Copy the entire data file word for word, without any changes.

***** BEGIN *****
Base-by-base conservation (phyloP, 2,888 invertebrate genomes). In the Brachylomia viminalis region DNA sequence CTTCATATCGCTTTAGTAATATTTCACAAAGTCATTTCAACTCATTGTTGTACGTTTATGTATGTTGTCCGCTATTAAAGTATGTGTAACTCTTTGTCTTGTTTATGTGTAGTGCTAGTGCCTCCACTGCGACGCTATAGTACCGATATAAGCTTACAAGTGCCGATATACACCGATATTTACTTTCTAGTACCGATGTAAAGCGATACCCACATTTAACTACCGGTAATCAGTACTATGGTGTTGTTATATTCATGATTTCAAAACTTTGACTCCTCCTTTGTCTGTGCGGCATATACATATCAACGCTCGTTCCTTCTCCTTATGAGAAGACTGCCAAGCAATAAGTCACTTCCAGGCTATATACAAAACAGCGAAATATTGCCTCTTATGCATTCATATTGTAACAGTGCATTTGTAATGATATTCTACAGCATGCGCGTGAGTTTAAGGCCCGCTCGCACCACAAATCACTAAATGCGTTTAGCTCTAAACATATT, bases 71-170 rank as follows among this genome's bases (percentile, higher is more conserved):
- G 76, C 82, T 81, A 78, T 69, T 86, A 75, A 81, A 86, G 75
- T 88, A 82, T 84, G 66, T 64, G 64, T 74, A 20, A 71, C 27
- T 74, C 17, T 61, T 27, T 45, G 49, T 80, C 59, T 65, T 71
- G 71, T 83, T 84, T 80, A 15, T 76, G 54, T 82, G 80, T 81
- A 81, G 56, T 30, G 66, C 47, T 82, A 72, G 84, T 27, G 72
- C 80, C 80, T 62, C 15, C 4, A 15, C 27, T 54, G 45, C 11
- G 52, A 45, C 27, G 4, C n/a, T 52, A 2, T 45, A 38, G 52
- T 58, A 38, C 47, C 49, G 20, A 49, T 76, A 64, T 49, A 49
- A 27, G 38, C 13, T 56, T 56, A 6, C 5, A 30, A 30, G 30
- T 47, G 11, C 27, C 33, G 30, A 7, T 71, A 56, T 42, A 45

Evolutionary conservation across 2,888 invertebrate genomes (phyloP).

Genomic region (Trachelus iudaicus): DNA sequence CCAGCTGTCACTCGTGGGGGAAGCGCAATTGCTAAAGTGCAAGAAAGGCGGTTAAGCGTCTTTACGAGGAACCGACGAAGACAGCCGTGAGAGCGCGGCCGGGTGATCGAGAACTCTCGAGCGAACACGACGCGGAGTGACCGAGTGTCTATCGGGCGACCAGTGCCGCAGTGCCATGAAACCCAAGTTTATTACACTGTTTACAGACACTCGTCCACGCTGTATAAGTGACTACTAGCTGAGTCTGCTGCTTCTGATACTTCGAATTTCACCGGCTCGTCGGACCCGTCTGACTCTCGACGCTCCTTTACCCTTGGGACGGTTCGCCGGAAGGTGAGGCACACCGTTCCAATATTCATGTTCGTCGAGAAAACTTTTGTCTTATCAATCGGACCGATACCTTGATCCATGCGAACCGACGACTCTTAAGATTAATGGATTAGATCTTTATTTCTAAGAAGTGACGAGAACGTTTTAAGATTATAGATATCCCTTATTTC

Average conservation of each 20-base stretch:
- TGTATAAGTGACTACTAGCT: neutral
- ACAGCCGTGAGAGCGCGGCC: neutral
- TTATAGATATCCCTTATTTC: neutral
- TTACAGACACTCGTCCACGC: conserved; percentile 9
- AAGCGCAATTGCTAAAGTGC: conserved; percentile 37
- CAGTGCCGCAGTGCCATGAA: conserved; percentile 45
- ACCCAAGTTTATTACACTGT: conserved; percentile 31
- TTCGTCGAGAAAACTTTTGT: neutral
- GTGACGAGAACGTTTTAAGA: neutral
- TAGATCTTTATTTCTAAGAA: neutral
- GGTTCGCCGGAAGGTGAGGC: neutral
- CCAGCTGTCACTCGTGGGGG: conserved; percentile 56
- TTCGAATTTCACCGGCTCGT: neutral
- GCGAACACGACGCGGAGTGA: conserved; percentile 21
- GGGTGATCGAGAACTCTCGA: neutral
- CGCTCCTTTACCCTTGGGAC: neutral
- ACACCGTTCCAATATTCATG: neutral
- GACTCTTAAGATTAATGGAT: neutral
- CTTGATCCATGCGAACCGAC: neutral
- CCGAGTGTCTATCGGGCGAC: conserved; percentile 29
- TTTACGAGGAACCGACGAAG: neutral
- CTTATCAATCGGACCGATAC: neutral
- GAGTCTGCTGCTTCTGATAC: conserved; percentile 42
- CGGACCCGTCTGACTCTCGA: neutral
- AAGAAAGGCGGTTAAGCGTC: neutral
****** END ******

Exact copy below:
Base-by-base conservation (phyloP, 2,888 invertebrate genomes). In the Brachylomia viminalis region DNA sequence CTTCATATCGCTTTAGTAATATTTCACAAAGTCATTTCAACTCATTGTTGTACGTTTATGTATGTTGTCCGCTATTAAAGTATGTGTAACTCTTTGTCTTGTTTATGTGTAGTGCTAGTGCCTCCACTGCGACGCTATAGTACCGATATAAGCTTACAAGTGCCGATATACACCGATATTTACTTTCTAGTACCGATGTAAAGCGATACCCACATTTAACTACCGGTAATCAGTACTATGGTGTTGTTATATTCATGATTTCAAAACTTTGACTCCTCCTTTGTCTGTGCGGCATATACATATCAACGCTCGTTCCTTCTCCTTATGAGAAGACTGCCAAGCAATAAGTCACTTCCAGGCTATATACAAAACAGCGAAATATTGCCTCTTATGCATTCATATTGTAACAGTGCATTTGTAATGATATTCTACAGCATGCGCGTGAGTTTAAGGCCCGCTCGCACCACAAATCACTAAATGCGTTTAGCTCTAAACATATT, bases 71-170 rank as follows among this genome's bases (percentile, higher is more conserved):
- G 76, C 82, T 81, A 78, T 69, T 86, A 75, A 81, A 86, G 75
- T 88, A 82, T 84, G 66, T 64, G 64, T 74, A 20, A 71, C 27
- T 74, C 17, T 61, T 27, T 45, G 49, T 80, C 59, T 65, T 71
- G 71, T 83, T 84, T 80, A 15, T 76, G 54, T 82, G 80, T 81
- A 81, G 56, T 30, G 66, C 47, T 82, A 72, G 84, T 27, G 72
- C 80, C 80, T 62, C 15, C 4, A 15, C 27, T 54, G 45, C 11
- G 52, A 45, C 27, G 4, C n/a, T 52, A 2, T 45, A 38, G 52
- T 58, A 38, C 47, C 49, G 20, A 49, T 76, A 64, T 49, A 49
- A 27, G 38, C 13, T 56, T 56, A 6, C 5, A 30, A 30, G 30
- T 47, G 11, C 27, C 33, G 30, A 7, T 71, A 56, T 42, A 45

Evolutionary conservation across 2,888 invertebrate genomes (phyloP).

Genomic region (Trachelus iudaicus): DNA sequence CCAGCTGTCACTCGTGGGGGAAGCGCAATTGCTAAAGTGCAAGAAAGGCGGTTAAGCGTCTTTACGAGGAACCGACGAAGACAGCCGTGAGAGCGCGGCCGGGTGATCGAGAACTCTCGAGCGAACACGACGCGGAGTGACCGAGTGTCTATCGGGCGACCAGTGCCGCAGTGCCATGAAACCCAAGTTTATTACACTGTTTACAGACACTCGTCCACGCTGTATAAGTGACTACTAGCTGAGTCTGCTGCTTCTGATACTTCGAATTTCACCGGCTCGTCGGACCCGTCTGACTCTCGACGCTCCTTTACCCTTGGGACGGTTCGCCGGAAGGTGAGGCACACCGTTCCAATATTCATGTTCGTCGAGAAAACTTTTGTCTTATCAATCGGACCGATACCTTGATCCATGCGAACCGACGACTCTTAAGATTAATGGATTAGATCTTTATTTCTAAGAAGTGACGAGAACGTTTTAAGATTATAGATATCCCTTATTTC

Average conservation of each 20-base stretch:
- TGTATAAGTGACTACTAGCT: neutral
- ACAGCCGTGAGAGCGCGGCC: neutral
- TTATAGATATCCCTTATTTC: neutral
- TTACAGACACTCGTCCACGC: conserved; percentile 9
- AAGCGCAATTGCTAAAGTGC: conserved; percentile 37
- CAGTGCCGCAGTGCCATGAA: conserved; percentile 45
- ACCCAAGTTTATTACACTGT: conserved; percentile 31
- TTCGTCGAGAAAACTTTTGT: neutral
- GTGACGAGAACGTTTTAAGA: neutral
- TAGATCTTTATTTCTAAGAA: neutral
- GGTTCGCCGGAAGGTGAGGC: neutral
- CCAGCTGTCACTCGTGGGGG: conserved; percentile 56
- TTCGAATTTCACCGGCTCGT: neutral
- GCGAACACGACGCGGAGTGA: conserved; percentile 21
- GGGTGATCGAGAACTCTCGA: neutral
- CGCTCCTTTACCCTTGGGAC: neutral
- ACACCGTTCCAATATTCATG: neutral
- GACTCTTAAGATTAATGGAT: neutral
- CTTGATCCATGCGAACCGAC: neutral
- CCGAGTGTCTATCGGGCGAC: conserved; percentile 29
- TTTACGAGGAACCGACGAAG: neutral
- CTTATCAATCGGACCGATAC: neutral
- GAGTCTGCTGCTTCTGATAC: conserved; percentile 42
- CGGACCCGTCTGACTCTCGA: neutral
- AAGAAAGGCGGTTAAGCGTC: neutral